application behavior, which will be compiled into a low-level DSL describing customized operating system behavior.
[64] J. C. Ramming, editor. Proceedings of the USENIX Conference on Domain-Specific Languages, Berkeley, CA, Octo-
ber 15–17 1997. USENIX Association.
[65] J. Reichwein, G. Rothermel, and M. Burnett. Slicing spreadsheets: An integrated methodology for spreadsheet testing
and debugging. In DSL-99 [27], pages 25–38.
Building on techniques for dynamic program slicing and program dicing, a fault localization technique for incremental
spreadsheet debugging is developed. Using various kinds of visual clues, the technique is integrated into a spreadsheet
environment.
[66] D. Roberts and R. Johnson. Evolve frameworks into domain-specific languages. In 3rd International Conference on
Pattern Languages, Allerton Park, Ill., September 1996.
Discusses 9 stages of framework development. An object-oriented framework evolves gradually, starting from three ex-
amples, moving via a white-box framework, component library, pluggable objects, to a black-box framework. The final,
and most mature, stage is when the domain knowledge is sufficiently stable to merit the development of a domain-specific
language or visual builder to access the framework.
[67] P.H. Salus, editor. Little Languages, volume III of Handbook of Programming Languages. MacMillan, 1998.
This bookcontainsa collection ofmostly reprints and only a few original papers describing DSLs. It contains, for instance,
papers like Little Languages (Bentley [7]), A system for typesettting mathematics: EQN (Kernighan and Cherry), and
an overview of the Documenter’s Workbench (Akkerhuis) covering TROFF and several DSLs for describing graphics,
chemical formulae, and the like. Other chapters cover AWK, SED, SQL, TCL/TK, PERL and PYTHON. The most original
papers are a survey of DSLs and domain-specific extension languages by Hudak and an elaborate description of Little
Music Languages by Langston.
[68] T. Sheard, Z. Benaissa, and E. Pasalic. DSL implementation using staging and monads. In DSL-99 [27], pages 81–94.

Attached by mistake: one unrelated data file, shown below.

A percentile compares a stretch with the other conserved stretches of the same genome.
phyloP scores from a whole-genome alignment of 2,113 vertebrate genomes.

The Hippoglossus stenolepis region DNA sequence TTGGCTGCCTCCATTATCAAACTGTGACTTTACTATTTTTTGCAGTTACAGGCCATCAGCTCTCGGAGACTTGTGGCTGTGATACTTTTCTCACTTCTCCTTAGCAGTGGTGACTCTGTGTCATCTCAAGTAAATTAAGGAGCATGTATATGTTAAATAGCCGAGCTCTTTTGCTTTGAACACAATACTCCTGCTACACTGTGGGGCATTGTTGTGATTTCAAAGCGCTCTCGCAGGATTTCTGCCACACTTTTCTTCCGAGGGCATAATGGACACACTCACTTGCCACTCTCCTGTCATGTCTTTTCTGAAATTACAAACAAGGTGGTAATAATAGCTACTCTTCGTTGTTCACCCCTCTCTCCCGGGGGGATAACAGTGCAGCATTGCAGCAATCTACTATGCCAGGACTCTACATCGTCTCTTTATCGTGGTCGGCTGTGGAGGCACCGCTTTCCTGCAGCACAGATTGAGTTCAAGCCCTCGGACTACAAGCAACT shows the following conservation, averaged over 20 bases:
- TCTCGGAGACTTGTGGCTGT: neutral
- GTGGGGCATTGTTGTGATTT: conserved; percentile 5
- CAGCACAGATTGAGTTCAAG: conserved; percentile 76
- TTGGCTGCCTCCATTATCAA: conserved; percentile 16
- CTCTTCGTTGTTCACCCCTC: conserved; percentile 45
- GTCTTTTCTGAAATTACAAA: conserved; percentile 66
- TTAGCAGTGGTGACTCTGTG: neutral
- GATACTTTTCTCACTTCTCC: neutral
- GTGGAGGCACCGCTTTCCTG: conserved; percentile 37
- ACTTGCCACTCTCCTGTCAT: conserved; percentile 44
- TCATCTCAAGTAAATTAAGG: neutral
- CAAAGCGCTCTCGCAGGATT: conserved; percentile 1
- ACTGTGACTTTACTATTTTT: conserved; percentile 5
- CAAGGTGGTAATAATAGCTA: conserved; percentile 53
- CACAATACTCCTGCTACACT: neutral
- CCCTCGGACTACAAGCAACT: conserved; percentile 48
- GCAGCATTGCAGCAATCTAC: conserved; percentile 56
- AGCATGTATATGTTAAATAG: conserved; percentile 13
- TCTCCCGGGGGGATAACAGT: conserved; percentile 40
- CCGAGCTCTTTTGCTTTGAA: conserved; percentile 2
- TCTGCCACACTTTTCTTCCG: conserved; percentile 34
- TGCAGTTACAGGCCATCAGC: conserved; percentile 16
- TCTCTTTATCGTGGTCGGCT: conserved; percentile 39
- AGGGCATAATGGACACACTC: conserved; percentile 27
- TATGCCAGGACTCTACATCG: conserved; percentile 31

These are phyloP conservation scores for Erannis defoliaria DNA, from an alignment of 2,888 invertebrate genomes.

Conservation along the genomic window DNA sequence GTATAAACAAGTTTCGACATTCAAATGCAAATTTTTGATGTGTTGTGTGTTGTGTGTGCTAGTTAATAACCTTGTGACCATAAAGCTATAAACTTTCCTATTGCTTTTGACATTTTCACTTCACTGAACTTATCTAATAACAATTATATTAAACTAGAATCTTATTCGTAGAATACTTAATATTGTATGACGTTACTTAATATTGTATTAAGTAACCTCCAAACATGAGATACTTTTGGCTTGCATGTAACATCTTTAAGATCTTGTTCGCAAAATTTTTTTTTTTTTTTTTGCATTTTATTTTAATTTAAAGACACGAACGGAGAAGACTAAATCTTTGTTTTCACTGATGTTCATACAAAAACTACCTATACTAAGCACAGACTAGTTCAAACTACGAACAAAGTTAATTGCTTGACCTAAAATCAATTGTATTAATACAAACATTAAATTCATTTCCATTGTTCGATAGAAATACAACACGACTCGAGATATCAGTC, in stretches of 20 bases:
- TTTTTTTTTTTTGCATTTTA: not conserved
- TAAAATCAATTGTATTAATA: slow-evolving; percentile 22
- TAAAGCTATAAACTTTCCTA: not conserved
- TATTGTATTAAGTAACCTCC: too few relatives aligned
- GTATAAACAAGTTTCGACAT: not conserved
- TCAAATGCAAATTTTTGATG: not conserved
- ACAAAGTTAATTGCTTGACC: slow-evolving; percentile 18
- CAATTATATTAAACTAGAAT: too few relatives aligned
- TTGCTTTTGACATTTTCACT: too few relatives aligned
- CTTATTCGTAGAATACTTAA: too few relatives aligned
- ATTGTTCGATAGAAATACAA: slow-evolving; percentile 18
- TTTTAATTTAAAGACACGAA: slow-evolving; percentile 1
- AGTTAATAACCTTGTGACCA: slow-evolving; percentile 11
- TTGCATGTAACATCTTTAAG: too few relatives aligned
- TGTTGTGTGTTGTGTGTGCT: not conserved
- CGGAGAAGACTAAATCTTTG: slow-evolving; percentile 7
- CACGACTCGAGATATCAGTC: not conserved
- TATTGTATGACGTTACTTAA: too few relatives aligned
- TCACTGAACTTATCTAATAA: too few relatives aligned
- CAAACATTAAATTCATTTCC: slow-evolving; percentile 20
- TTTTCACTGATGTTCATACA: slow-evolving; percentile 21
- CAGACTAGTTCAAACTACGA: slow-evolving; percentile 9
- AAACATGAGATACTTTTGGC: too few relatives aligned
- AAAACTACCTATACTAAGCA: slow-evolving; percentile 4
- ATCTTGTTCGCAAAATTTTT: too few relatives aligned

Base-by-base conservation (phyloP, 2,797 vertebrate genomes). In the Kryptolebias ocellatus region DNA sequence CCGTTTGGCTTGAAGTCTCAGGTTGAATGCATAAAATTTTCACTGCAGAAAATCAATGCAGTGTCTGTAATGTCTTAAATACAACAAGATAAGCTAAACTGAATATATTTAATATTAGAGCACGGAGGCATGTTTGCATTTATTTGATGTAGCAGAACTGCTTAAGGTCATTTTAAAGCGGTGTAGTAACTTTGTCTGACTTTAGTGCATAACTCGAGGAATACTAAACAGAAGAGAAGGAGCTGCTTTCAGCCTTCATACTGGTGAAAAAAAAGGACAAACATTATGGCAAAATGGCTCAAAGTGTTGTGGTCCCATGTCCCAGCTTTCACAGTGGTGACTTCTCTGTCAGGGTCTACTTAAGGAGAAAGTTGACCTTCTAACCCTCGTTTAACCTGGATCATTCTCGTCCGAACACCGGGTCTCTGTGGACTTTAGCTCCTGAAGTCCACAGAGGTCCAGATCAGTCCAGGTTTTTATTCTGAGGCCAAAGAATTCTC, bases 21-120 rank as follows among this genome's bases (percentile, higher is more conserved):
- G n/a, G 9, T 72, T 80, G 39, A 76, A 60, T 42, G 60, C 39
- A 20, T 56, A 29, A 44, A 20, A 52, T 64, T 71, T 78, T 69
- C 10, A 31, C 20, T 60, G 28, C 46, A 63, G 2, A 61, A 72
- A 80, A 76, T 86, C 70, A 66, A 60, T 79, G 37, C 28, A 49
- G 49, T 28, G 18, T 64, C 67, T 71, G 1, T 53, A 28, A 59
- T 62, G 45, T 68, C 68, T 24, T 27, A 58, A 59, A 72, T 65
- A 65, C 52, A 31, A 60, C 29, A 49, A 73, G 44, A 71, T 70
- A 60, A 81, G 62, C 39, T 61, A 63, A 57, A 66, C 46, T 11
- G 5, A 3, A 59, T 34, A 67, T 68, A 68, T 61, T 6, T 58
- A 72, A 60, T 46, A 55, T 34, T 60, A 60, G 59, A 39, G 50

Discusses how the use of staging (separating compile-time computations from run time ones) and monads (for capturing
effects and actions of the target code) lead to a simple, reusable, controlable, and correct DSL methodology.
[69] M. Simos. Organization domainmodeling (ODM): Formalizingthe core domainmodelinglife cycle. In M.Samadzeh and
M. Zand, editors, Proceedings of the Symposium on Software Reusability SSR’95, pages 196–205, August 1995. ACM
Software Engineering Notes.
Summarizes the key elements of the ODM domain engineering methodology. The full description is given in [70].
[70] M. Simos, D. Creps, C. Klinger, L. Levine, and D. Allemang. Organization domain modelling (ODM) guidebook version
2.0. Technical Report STARS-VC-A025/001/00, Synquiry Technologies, Inc, 1996.
A comprehensive description of the ODM approach to domain engineering. The three main ODM steps are: (1) plan the
domain, selecting objectives, stakeholders, and a set of boundary decisions to scope the domain. (2) model the domain,
building a domain lexicon, and describing the concepts and features, as well as their commonalities and variabilities. (3)
(optional) engineer an asset base of components by combining features and customers in novel ways. ODM emphasizes
existing (legacy) software systems as valuable sources of domain knowledge. It takes the “domain as a set of systems”
point of view, rather than the “domain as the real world” viewpoint.
[71] E. G. Sirer and B. N. Bershad. Using production grammars in software testing. In DSL-99 [27], pages 1–14.
Describes lava, a DSL for specifying production grammars. These are used to generate sentences over a language, for the
purpose of testing tools implementing that language. Experience with lava demonstrates that a special purpose language